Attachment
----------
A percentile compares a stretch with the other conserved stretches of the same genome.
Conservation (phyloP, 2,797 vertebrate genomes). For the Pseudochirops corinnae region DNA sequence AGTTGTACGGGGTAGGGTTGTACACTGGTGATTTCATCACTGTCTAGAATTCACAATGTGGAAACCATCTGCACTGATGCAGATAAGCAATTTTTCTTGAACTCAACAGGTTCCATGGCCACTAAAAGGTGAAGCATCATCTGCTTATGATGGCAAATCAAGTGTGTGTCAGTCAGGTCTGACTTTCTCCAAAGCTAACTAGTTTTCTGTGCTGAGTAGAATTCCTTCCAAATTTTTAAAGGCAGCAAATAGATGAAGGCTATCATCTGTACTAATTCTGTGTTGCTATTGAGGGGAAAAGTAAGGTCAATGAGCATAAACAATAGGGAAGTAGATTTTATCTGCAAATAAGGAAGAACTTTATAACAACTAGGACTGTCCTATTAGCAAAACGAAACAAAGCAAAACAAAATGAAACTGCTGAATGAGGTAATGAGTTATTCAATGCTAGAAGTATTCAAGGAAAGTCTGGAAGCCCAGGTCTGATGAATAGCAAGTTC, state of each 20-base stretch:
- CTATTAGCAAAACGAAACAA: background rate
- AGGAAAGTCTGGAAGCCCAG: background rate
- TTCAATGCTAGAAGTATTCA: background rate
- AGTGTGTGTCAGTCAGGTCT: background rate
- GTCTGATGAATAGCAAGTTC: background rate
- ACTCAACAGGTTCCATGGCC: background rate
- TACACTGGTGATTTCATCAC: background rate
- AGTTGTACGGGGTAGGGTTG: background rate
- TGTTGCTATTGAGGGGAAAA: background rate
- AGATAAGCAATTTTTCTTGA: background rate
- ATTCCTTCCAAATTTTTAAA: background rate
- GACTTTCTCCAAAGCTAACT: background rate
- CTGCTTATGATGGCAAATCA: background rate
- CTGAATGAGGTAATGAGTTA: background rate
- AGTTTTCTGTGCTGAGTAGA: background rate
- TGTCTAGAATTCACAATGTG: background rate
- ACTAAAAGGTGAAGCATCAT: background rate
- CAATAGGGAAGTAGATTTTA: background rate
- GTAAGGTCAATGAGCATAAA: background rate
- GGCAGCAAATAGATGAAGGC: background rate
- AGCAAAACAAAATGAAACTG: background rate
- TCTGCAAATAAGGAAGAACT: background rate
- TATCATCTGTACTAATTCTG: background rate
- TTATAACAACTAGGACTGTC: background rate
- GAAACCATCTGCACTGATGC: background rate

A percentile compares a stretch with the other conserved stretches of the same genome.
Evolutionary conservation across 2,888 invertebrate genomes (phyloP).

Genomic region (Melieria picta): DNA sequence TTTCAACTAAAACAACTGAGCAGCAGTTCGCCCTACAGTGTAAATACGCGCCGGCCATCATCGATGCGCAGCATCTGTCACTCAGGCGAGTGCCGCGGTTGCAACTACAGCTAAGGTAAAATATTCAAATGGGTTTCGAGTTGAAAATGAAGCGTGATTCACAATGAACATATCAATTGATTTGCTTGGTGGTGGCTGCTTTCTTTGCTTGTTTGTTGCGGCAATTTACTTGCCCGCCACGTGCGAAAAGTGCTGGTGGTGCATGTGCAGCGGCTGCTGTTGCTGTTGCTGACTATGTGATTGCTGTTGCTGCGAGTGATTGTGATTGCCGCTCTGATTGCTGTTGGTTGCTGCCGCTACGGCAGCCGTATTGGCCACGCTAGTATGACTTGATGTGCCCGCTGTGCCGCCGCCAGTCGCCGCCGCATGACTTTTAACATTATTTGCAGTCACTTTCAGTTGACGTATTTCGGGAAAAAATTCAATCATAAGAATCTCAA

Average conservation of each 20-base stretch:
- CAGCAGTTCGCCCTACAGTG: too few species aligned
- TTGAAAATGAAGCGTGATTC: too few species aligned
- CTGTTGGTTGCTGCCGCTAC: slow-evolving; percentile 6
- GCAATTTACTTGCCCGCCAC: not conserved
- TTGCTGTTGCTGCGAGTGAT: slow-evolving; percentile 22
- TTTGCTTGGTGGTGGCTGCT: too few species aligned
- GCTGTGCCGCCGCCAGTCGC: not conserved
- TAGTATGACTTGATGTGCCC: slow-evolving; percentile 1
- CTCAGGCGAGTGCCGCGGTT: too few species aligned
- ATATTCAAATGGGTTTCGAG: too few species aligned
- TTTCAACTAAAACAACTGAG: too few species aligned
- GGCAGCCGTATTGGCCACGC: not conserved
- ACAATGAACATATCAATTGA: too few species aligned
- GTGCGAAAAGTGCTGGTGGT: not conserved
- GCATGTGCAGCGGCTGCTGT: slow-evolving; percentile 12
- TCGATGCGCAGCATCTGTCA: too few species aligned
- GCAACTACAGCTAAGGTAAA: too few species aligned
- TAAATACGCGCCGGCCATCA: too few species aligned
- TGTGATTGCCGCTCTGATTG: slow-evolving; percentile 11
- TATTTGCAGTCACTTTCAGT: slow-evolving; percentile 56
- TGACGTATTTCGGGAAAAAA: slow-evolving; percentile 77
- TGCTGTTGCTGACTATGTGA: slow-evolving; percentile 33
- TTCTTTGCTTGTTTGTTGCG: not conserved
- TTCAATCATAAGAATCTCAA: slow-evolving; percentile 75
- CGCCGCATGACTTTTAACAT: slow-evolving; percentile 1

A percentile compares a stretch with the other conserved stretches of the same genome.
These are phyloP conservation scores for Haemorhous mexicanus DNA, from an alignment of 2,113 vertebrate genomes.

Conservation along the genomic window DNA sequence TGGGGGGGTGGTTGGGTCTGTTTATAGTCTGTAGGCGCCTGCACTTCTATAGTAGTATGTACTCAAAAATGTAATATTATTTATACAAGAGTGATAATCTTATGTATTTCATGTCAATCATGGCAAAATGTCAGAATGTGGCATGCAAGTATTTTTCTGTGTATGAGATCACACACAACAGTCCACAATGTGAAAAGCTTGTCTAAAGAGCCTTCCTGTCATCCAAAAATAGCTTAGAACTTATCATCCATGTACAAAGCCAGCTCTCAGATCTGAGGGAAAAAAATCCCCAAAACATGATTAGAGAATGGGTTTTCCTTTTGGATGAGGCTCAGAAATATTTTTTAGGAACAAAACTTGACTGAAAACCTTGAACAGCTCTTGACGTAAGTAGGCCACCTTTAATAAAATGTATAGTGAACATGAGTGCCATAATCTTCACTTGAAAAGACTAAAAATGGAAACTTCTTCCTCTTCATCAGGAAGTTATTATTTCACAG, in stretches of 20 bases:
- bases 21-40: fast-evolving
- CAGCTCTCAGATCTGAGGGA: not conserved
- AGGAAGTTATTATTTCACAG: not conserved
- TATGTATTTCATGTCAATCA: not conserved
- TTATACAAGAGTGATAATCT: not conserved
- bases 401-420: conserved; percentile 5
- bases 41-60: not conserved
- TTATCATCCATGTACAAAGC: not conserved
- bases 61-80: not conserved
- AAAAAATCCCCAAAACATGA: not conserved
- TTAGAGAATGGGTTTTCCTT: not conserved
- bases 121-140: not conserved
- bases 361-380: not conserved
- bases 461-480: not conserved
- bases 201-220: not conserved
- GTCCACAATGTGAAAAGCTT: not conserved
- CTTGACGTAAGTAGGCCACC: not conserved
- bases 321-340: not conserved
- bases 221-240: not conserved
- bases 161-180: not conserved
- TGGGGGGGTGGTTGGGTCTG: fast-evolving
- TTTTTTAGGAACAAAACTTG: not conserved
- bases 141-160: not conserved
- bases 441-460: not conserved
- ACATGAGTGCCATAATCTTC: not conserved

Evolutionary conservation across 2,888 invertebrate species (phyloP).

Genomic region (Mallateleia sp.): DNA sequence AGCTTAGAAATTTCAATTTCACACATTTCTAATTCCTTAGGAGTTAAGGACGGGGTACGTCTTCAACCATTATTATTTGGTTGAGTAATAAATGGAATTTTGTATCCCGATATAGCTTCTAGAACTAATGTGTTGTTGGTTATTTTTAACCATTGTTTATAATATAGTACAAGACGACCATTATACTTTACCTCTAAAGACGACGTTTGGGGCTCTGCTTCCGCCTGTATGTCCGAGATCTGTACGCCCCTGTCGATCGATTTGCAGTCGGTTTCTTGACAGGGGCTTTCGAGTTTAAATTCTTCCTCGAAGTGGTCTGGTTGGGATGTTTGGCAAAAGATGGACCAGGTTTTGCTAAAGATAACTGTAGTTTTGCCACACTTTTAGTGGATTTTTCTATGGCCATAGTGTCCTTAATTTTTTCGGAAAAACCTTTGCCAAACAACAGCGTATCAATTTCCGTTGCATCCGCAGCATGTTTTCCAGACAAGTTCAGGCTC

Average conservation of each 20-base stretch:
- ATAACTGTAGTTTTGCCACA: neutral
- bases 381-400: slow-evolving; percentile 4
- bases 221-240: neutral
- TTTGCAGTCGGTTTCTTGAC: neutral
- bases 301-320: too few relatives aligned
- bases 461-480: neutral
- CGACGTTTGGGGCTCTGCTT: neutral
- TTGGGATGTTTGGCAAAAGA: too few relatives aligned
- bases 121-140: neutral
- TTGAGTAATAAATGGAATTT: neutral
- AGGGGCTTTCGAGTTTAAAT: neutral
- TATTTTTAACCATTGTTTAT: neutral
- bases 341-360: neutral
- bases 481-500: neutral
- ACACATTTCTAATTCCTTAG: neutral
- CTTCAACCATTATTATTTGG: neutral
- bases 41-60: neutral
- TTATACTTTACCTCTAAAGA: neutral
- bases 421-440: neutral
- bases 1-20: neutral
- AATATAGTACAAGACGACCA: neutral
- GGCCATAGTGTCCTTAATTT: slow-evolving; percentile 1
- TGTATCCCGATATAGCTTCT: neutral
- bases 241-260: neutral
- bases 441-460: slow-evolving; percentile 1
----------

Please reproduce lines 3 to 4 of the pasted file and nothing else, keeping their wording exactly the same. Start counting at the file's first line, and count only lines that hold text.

- CTATTAGCAAAACGAAACAA: background rate
- AGGAAAGTCTGGAAGCCCAG: background rate